- By Levi Rickert
Legendary singer and songwriter Buffy Sainte-Marie, 82, is known as the first Indigenous person to win an Oscar. Now her Indigenous ancestry is being questioned.
Getting out in front of the CBC newsmagazine The Fifth Estate that is expected to air a documentary on Friday that calls into question whether or not she is an Indigenous individual, Sainte Marie on Thursday issued a statement that explains the “truth” as she knows it.
While the CBC documentary reportedly does not name her directly, Sainte-Marie says she was interviewed last month. In the interview she was asked about her Indigenous ancestry and to discuss her childhood sexual assault.
“It is with great sadness, and a heavy heart, that I am forced to respond to deeply hurtful allegations that I expect will be reported in the media soon,” Sainte-Marie wrote in a personal statement.
According to her biography, Sainte-Marie was born on a Piapot Cree reserve in 1941 in Saskatchewan, Canada. She reportedly was one of tens of thousands of Native children taken from their homes and placed with white families, which was part of the Canadian government’s policy called the Sixties Scoop.
She was adopted by a white family in New England where she was raised.
In her statement released Thursday, Sainte-Marie writes:
“What I know about my Indigenous ancestry I learned from my growing up mother, who was part Mi’kmaq, and my own research later in life. My mother told me many things, including that I was adopted and that I was Native, but there was no documentation as was common for Indigenous children born in the 1940s.”
"This is my truth. And while there are many things I do not know; I have been proud to honestly share my story throughout my life.
Painfully, the CBC has also forced me to relive and defend my experience as a survivor of sexual abuse which I endured at the hands of my brother, as well as another family member — whom I have never publicly named.
I could never forget these violations. It is something I have lived with all my life. Speaking about my experience is difficult, and although I have shared privately, I have rarely done so publicly. I’ve spoken up because I know others cannot, and to have this questioned and sensationalized by Canada’s public broadcaster is appalling."
To conclude, Sainte-Marie writes:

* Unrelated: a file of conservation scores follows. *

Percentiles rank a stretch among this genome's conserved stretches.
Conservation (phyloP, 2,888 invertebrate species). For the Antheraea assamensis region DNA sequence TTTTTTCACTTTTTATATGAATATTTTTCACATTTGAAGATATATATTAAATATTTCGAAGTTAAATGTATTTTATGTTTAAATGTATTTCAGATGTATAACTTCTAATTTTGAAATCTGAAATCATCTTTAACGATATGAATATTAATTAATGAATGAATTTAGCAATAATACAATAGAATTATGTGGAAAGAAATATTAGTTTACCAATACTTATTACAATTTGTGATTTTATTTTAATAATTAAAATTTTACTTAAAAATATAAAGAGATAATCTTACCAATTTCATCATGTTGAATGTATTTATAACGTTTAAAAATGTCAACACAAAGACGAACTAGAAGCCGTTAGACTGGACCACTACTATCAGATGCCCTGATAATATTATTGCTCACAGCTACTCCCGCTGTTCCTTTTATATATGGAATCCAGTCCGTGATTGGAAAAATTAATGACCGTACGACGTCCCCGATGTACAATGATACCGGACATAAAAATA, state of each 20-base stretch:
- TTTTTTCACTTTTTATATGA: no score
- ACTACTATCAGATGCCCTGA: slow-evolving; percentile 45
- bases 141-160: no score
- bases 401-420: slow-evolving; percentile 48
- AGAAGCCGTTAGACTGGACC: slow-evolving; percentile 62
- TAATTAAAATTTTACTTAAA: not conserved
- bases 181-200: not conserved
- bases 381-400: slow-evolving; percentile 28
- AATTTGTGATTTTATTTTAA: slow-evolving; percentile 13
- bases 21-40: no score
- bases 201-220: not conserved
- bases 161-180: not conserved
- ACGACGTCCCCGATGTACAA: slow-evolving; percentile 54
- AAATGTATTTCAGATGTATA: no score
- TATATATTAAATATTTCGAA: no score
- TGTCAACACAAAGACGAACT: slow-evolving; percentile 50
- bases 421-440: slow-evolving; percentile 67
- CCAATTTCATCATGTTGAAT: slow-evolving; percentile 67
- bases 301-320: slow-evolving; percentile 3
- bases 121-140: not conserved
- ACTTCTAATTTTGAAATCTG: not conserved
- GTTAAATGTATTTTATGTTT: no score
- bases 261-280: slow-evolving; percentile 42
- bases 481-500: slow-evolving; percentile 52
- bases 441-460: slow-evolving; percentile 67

"I may not know where I was born, but I know who I am."
"We spent our entire lives together with Buffy as a family, decades together, and we will continue to love and support one another. She has been committed to our family and community and has worked tirelessly to inspire, support, uplift our family, and share our community knowledge and ways and those of other Indigenous Peoples all over the world.
We grew up knowing that Buffy and our grandparents [Emile and Clara Starblanket Piapot] adopted each other and how deeply committed and loving they were to one another. We heard from an older family about how my grandmother cried when she had to leave after an extended family visit to our homelands or after the powwow.
Buffy is our family. We chose her and she chose us. We claim her as a member of our family and all of our family members are from the Piapot First Nation. To us, that holds far more weight than any paper documentation or colonial record keeping ever could."
Sainte-Marie released her first album, It’s May Way!, in 1964.
Sainte-Marie became an activist during the Red Power movement, which gave voice to Native American concerns and issues. Her artistry, humanitarian efforts, and Indigenous leadership have made a positive impact for decades.
Through the decades, Sainte-Marie has garnered numerous awards, including an Oscar and a Golden Globe Award in 1983 for co-writing the hit song Up to Where We Belong. In 2015, she won the Polaris Music Prize for Power in the Blood.
In early August, she announced her retirement from touring.
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